When COVID-19 hit, most of us—most of the world—was taken by surprise. A global pandemic was the furthest thing from all of our minds. No business, or business leader, could have been prepared. And yet, as shocking it was, and as much as it impacted our lives and economies, some businesses fared far better than others. But why?
It’s a great question, and one that’s worth thinking about, because the businesses who figure out the answer will survive and thrive in the face of major obstacles and challenges. Those who don’t will struggle to stay afloat when disaster strikes.
So, why were some businesses more prepared than others? Turns out, the better-prepared businesses had a business playbook—documented, company-approved policies and processes that gave their teams a sense of confidence and security. And, if you want your company to be better prepared to face any future challenges, you should have a playbook too.
Set Remote Workers Up for Success
Before the pandemic, the vast majority of employees worked on-site, in the office. During COVID-19, though, that all changed. People were required to work from home, which meant many companies had to scramble to figure out how to maintain productivity when employees were off-site.
Even now, when most businesses have opened back up, many employees continue to work remotely. Virtual work appears to be here to stay: at our company, for example, 15 percent of our current workforce has never set foot in our office.
Given this new reality, it’s important that companies have a way to set their remote workers up to be happy and hyper-successful. And with a business playbook, companies can achieve exactly that.
A playbook gives each person a sense of what is expected of them. Just as importantly, it aligns people around your company culture and values. The bottom line is that the playbook lays a foundation for everyone to be on the same page and helps them see how they fit into the organization and the team—something that might otherwise be a challenge, especially with fully remote workers.
Help People Quickly Find Answers
With more and more people working remotely, more and more people are logging onto their work systems and computers virtually. In many ways, that’s made work more efficient, but it’s also made it harder to quickly find answers if you have a question or a problem. After all, you can’t just slide your chair over and ask your coworker how to do something!
When you have a business playbook, though—one that’s easily accessible to remote workers as well as people physically in the office—this issue is avoided. The playbook shares who does what. It captures each person’s roles and responsibilities in one single, searchable place.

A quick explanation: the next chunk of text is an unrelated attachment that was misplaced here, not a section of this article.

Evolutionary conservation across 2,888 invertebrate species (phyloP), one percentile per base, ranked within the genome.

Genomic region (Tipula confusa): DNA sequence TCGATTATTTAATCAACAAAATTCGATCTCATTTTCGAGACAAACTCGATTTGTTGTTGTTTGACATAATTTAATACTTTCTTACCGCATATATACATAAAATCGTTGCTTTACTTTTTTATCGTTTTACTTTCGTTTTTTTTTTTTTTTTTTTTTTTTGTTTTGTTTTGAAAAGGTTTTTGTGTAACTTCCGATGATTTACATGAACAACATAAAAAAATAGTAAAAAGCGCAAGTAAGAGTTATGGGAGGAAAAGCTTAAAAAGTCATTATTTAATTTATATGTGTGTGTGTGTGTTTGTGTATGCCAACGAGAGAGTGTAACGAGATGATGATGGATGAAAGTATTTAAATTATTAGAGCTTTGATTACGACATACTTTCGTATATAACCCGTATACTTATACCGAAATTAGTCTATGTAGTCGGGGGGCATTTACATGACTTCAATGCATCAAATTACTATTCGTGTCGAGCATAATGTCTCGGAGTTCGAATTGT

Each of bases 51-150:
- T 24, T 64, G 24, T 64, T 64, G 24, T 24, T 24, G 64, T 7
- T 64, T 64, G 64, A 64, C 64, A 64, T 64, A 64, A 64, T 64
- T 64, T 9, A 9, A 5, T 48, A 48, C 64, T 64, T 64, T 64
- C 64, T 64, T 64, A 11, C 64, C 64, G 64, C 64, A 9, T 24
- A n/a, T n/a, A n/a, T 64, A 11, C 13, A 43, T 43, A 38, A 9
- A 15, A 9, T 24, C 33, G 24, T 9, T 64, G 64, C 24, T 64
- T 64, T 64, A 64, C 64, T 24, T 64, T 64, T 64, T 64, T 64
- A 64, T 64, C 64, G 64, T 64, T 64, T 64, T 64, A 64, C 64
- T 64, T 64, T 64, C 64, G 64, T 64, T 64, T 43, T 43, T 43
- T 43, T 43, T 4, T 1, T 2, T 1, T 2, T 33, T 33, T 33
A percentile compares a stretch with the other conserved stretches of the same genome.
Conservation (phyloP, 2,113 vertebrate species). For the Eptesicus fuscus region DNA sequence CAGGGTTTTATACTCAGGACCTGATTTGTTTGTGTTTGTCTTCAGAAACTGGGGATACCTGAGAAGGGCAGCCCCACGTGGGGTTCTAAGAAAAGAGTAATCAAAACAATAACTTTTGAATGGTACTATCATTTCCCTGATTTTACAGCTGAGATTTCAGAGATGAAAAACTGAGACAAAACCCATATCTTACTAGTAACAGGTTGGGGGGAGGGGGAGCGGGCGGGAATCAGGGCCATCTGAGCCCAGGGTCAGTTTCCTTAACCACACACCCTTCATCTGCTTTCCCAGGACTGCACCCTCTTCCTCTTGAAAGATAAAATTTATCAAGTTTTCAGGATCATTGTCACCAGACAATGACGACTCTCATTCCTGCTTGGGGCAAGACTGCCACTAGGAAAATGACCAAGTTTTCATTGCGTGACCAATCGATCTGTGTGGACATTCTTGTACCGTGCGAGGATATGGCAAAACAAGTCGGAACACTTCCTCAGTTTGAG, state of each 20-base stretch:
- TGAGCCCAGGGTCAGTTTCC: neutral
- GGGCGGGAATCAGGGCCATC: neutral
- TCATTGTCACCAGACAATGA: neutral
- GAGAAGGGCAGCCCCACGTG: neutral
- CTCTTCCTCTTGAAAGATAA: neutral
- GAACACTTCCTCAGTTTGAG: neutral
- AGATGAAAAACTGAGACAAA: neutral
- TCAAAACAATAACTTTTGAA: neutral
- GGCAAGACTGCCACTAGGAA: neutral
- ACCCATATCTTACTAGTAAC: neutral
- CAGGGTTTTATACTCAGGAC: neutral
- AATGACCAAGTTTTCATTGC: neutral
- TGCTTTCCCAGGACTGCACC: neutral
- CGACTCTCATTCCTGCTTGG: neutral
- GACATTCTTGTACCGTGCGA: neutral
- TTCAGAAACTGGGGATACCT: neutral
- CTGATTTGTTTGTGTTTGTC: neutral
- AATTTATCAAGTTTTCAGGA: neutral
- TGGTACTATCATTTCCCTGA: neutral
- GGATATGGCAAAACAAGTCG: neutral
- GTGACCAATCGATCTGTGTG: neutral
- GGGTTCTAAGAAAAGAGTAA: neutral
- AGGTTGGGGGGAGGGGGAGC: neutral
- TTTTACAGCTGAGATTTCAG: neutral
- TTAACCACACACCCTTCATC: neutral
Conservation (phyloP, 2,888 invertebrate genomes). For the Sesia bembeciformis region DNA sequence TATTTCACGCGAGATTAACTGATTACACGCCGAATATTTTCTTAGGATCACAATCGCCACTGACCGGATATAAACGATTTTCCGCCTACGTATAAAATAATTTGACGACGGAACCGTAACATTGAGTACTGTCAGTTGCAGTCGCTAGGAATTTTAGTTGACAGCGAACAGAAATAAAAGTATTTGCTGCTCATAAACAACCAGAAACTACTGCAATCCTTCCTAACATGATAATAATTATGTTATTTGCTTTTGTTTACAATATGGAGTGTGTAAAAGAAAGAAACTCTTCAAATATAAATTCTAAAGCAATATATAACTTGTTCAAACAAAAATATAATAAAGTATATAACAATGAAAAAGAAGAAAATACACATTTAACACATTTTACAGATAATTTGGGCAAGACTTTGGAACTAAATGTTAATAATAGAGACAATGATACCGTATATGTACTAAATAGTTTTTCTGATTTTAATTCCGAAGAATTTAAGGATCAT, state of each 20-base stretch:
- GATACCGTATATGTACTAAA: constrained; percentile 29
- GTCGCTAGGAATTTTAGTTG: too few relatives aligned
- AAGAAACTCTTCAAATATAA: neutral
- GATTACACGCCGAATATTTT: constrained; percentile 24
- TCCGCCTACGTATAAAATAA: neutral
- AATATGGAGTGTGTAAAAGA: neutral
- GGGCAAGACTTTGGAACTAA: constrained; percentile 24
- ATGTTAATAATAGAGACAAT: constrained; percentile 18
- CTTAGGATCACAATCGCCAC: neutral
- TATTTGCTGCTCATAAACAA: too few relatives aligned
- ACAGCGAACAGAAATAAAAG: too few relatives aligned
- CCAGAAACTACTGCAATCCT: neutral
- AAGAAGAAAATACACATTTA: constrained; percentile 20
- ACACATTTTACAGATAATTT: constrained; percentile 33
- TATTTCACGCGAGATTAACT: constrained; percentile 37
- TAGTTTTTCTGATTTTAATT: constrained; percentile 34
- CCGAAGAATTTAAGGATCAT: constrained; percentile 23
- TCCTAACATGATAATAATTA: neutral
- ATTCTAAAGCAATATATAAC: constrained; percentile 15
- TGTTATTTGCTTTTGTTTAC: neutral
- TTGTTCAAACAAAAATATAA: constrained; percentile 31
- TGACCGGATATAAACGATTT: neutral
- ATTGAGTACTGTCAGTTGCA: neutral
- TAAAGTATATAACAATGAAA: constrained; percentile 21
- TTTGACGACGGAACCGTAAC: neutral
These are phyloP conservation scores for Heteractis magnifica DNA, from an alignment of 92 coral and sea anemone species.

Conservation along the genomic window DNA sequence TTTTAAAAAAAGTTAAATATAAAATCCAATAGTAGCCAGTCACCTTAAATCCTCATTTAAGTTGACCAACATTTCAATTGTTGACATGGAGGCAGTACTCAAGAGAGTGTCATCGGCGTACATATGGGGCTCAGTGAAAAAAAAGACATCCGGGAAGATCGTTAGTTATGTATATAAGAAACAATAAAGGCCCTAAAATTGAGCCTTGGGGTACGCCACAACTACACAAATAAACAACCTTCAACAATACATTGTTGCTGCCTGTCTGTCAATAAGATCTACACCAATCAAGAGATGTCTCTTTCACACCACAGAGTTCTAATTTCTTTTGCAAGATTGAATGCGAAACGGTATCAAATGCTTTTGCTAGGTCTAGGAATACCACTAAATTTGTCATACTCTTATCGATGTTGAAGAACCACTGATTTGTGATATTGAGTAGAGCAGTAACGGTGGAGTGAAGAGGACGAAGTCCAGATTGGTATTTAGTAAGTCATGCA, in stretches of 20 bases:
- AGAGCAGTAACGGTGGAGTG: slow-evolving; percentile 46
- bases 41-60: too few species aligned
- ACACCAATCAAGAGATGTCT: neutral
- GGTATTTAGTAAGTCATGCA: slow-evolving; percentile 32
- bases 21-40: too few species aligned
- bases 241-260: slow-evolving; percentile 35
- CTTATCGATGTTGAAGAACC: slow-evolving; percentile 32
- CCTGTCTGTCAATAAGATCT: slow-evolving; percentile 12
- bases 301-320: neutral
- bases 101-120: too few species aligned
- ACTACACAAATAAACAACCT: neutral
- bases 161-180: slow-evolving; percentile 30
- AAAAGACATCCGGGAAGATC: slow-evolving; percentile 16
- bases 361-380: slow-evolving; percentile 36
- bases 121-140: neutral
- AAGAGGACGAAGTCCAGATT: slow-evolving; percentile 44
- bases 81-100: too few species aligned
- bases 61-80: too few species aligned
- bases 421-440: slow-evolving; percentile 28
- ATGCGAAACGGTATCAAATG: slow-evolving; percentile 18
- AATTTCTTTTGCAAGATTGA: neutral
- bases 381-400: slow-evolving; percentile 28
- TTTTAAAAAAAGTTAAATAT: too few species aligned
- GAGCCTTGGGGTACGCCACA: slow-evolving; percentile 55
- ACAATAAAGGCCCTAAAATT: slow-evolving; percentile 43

It doesn’t stop there. A good playbook also includes all the how-tos: the step-by-step processes that allow each task to be completed in an efficient, productive, successful way. With a business playbook, you don’t need to have your coworker right next to you to help you answer a question. The answer is in the playbook.
This is useful in a wide variety of situations (above and beyond what we saw during the pandemic). For example, if one of your employees is out sick or on vacation, the person filling in for them can use the playbook to guide them through how to perform all the necessary tasks. No matter what the situation is, having a playbook empowers people, lessens the learning curve, and reduces the time spent answering questions.
Keep People Up-to-Date on Policies
The last 18 months have been drenched in drama. We’ve seen mask mandates, office safety protocol, vaccine and booster requirements, and in some cases, we’ve even seen some companies taking a stance on social issues. To add to the chaos, policies seem to shift and change by the day, so it’s sometimes hard for people to know exactly what the current policies are.
Of course, COVID-19 isn’t the only thing that companies have policies about. Legal requirements, benefits, and cultural norms all require policies too. And, while these policies may not change as much as the ones around the pandemic, people still need to be made aware of them.
Again, that’s where your playbook comes in. It lays out, in no uncertain terms, where your company stands, what is and is not okay for people to do, and what people can expect in any given situation, whether that relates to claiming short-term disability or your office dress code.
Think about it: if you don’t draw clear boundaries for what you expect, how can you expect anything? As the pandemic showed, unexpected crises can come up at any time. Everyone on your team will be better off if you take the time to establish policies that support them before an urgent situation forces you to make things up on the fly.
Aim to Over-Communicate
At the end of the day, having a playbook is about over-communicating. It’s about giving employees everything they need to handle anything that comes their way, because as COVID-19 showed, there’s no way to predict what challenges we will face.
Using a playbook to proactively record and document who you are as a company, who does what, how you do what you do, and what guidelines your team should follow is crucial if you want to keep everyone on the same page and operating at the highest levels of productivity, efficiency, and morale. As the pandemic clearly illustrated, companies that do that have always been successful, but it’s more important now than ever.
For more advice on how to create a playbook for your company, you can find The Business Playbook on Amazon.
Track Latest News Live on CEOWORLD magazine
and get news updates from the United States and around the world.
The views expressed are those of the author and are not necessarily those of the CEOWORLD magazine.
Follow CEOWORLD magazine
on Twitter and
Facebook. For media queries, please contact: